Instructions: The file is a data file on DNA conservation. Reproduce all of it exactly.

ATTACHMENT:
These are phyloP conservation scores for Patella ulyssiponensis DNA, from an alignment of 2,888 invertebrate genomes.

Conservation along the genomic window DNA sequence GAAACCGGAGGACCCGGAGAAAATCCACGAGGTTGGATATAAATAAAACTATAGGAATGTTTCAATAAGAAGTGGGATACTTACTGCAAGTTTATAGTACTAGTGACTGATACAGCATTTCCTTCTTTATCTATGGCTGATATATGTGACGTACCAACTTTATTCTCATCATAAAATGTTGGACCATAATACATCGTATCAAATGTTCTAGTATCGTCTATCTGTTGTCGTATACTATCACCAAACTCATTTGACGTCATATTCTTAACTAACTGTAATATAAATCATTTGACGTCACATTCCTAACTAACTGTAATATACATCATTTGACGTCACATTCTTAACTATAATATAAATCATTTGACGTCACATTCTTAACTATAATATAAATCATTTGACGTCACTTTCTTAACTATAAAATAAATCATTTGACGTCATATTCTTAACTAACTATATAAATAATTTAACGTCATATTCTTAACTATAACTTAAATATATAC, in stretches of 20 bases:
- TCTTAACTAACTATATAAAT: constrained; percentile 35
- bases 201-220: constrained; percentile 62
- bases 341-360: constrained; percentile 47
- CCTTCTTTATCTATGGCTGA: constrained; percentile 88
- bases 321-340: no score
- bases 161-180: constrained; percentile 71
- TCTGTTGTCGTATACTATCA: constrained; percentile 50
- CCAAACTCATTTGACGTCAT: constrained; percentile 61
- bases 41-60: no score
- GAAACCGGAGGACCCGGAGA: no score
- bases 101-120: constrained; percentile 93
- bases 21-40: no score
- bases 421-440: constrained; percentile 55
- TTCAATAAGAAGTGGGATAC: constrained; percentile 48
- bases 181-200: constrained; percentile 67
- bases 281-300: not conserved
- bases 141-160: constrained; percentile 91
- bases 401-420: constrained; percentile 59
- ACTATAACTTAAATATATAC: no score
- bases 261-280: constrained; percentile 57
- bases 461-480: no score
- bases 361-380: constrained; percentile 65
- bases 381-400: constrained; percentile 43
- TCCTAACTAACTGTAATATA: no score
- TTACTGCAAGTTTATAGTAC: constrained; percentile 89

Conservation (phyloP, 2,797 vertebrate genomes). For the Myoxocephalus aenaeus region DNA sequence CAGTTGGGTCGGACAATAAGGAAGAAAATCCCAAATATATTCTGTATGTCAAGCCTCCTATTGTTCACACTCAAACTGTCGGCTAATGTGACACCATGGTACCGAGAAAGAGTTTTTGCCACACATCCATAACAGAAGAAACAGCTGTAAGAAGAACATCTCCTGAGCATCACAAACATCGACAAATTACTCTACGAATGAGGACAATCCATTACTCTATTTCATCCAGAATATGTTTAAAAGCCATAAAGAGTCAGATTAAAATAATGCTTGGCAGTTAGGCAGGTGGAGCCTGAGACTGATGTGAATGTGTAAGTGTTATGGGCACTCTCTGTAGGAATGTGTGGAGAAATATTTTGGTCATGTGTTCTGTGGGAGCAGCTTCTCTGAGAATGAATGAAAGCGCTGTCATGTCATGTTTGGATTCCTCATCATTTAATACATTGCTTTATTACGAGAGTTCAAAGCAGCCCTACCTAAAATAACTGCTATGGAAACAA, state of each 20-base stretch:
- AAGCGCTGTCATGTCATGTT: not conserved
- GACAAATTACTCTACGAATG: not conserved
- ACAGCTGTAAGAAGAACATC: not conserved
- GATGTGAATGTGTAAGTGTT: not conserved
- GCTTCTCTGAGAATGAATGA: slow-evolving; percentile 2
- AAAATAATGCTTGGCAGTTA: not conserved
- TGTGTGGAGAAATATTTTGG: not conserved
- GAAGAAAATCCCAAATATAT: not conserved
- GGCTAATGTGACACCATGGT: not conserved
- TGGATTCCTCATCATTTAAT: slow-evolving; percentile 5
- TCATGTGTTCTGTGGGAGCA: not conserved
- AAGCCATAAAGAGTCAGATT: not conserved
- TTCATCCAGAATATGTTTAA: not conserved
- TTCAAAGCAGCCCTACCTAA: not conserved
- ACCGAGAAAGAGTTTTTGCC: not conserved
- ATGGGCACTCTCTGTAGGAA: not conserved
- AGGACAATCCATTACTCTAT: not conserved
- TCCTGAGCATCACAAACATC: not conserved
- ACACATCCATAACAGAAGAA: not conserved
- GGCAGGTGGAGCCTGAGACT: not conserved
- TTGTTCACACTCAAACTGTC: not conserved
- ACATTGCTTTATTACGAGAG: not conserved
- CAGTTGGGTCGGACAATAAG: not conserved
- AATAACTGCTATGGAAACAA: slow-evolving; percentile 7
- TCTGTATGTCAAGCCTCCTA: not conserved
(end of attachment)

These are phyloP conservation scores for Patella ulyssiponensis DNA, from an alignment of 2,888 invertebrate genomes.

Conservation along the genomic window DNA sequence GAAACCGGAGGACCCGGAGAAAATCCACGAGGTTGGATATAAATAAAACTATAGGAATGTTTCAATAAGAAGTGGGATACTTACTGCAAGTTTATAGTACTAGTGACTGATACAGCATTTCCTTCTTTATCTATGGCTGATATATGTGACGTACCAACTTTATTCTCATCATAAAATGTTGGACCATAATACATCGTATCAAATGTTCTAGTATCGTCTATCTGTTGTCGTATACTATCACCAAACTCATTTGACGTCATATTCTTAACTAACTGTAATATAAATCATTTGACGTCACATTCCTAACTAACTGTAATATACATCATTTGACGTCACATTCTTAACTATAATATAAATCATTTGACGTCACATTCTTAACTATAATATAAATCATTTGACGTCACTTTCTTAACTATAAAATAAATCATTTGACGTCATATTCTTAACTAACTATATAAATAATTTAACGTCATATTCTTAACTATAACTTAAATATATAC, in stretches of 20 bases:
- TCTTAACTAACTATATAAAT: constrained; percentile 35
- bases 201-220: constrained; percentile 62
- bases 341-360: constrained; percentile 47
- CCTTCTTTATCTATGGCTGA: constrained; percentile 88
- bases 321-340: no score
- bases 161-180: constrained; percentile 71
- TCTGTTGTCGTATACTATCA: constrained; percentile 50
- CCAAACTCATTTGACGTCAT: constrained; percentile 61
- bases 41-60: no score
- GAAACCGGAGGACCCGGAGA: no score
- bases 101-120: constrained; percentile 93
- bases 21-40: no score
- bases 421-440: constrained; percentile 55
- TTCAATAAGAAGTGGGATAC: constrained; percentile 48
- bases 181-200: constrained; percentile 67
- bases 281-300: not conserved
- bases 141-160: constrained; percentile 91
- bases 401-420: constrained; percentile 59
- ACTATAACTTAAATATATAC: no score
- bases 261-280: constrained; percentile 57
- bases 461-480: no score
- bases 361-380: constrained; percentile 65
- bases 381-400: constrained; percentile 43
- TCCTAACTAACTGTAATATA: no score
- TTACTGCAAGTTTATAGTAC: constrained; percentile 89

Conservation (phyloP, 2,797 vertebrate genomes). For the Myoxocephalus aenaeus region DNA sequence CAGTTGGGTCGGACAATAAGGAAGAAAATCCCAAATATATTCTGTATGTCAAGCCTCCTATTGTTCACACTCAAACTGTCGGCTAATGTGACACCATGGTACCGAGAAAGAGTTTTTGCCACACATCCATAACAGAAGAAACAGCTGTAAGAAGAACATCTCCTGAGCATCACAAACATCGACAAATTACTCTACGAATGAGGACAATCCATTACTCTATTTCATCCAGAATATGTTTAAAAGCCATAAAGAGTCAGATTAAAATAATGCTTGGCAGTTAGGCAGGTGGAGCCTGAGACTGATGTGAATGTGTAAGTGTTATGGGCACTCTCTGTAGGAATGTGTGGAGAAATATTTTGGTCATGTGTTCTGTGGGAGCAGCTTCTCTGAGAATGAATGAAAGCGCTGTCATGTCATGTTTGGATTCCTCATCATTTAATACATTGCTTTATTACGAGAGTTCAAAGCAGCCCTACCTAAAATAACTGCTATGGAAACAA, state of each 20-base stretch:
- AAGCGCTGTCATGTCATGTT: not conserved
- GACAAATTACTCTACGAATG: not conserved
- ACAGCTGTAAGAAGAACATC: not conserved
- GATGTGAATGTGTAAGTGTT: not conserved
- GCTTCTCTGAGAATGAATGA: slow-evolving; percentile 2
- AAAATAATGCTTGGCAGTTA: not conserved
- TGTGTGGAGAAATATTTTGG: not conserved
- GAAGAAAATCCCAAATATAT: not conserved
- GGCTAATGTGACACCATGGT: not conserved
- TGGATTCCTCATCATTTAAT: slow-evolving; percentile 5
- TCATGTGTTCTGTGGGAGCA: not conserved
- AAGCCATAAAGAGTCAGATT: not conserved
- TTCATCCAGAATATGTTTAA: not conserved
- TTCAAAGCAGCCCTACCTAA: not conserved
- ACCGAGAAAGAGTTTTTGCC: not conserved
- ATGGGCACTCTCTGTAGGAA: not conserved
- AGGACAATCCATTACTCTAT: not conserved
- TCCTGAGCATCACAAACATC: not conserved
- ACACATCCATAACAGAAGAA: not conserved
- GGCAGGTGGAGCCTGAGACT: not conserved
- TTGTTCACACTCAAACTGTC: not conserved
- ACATTGCTTTATTACGAGAG: not conserved
- CAGTTGGGTCGGACAATAAG: not conserved
- AATAACTGCTATGGAAACAA: slow-evolving; percentile 7
- TCTGTATGTCAAGCCTCCTA: not conserved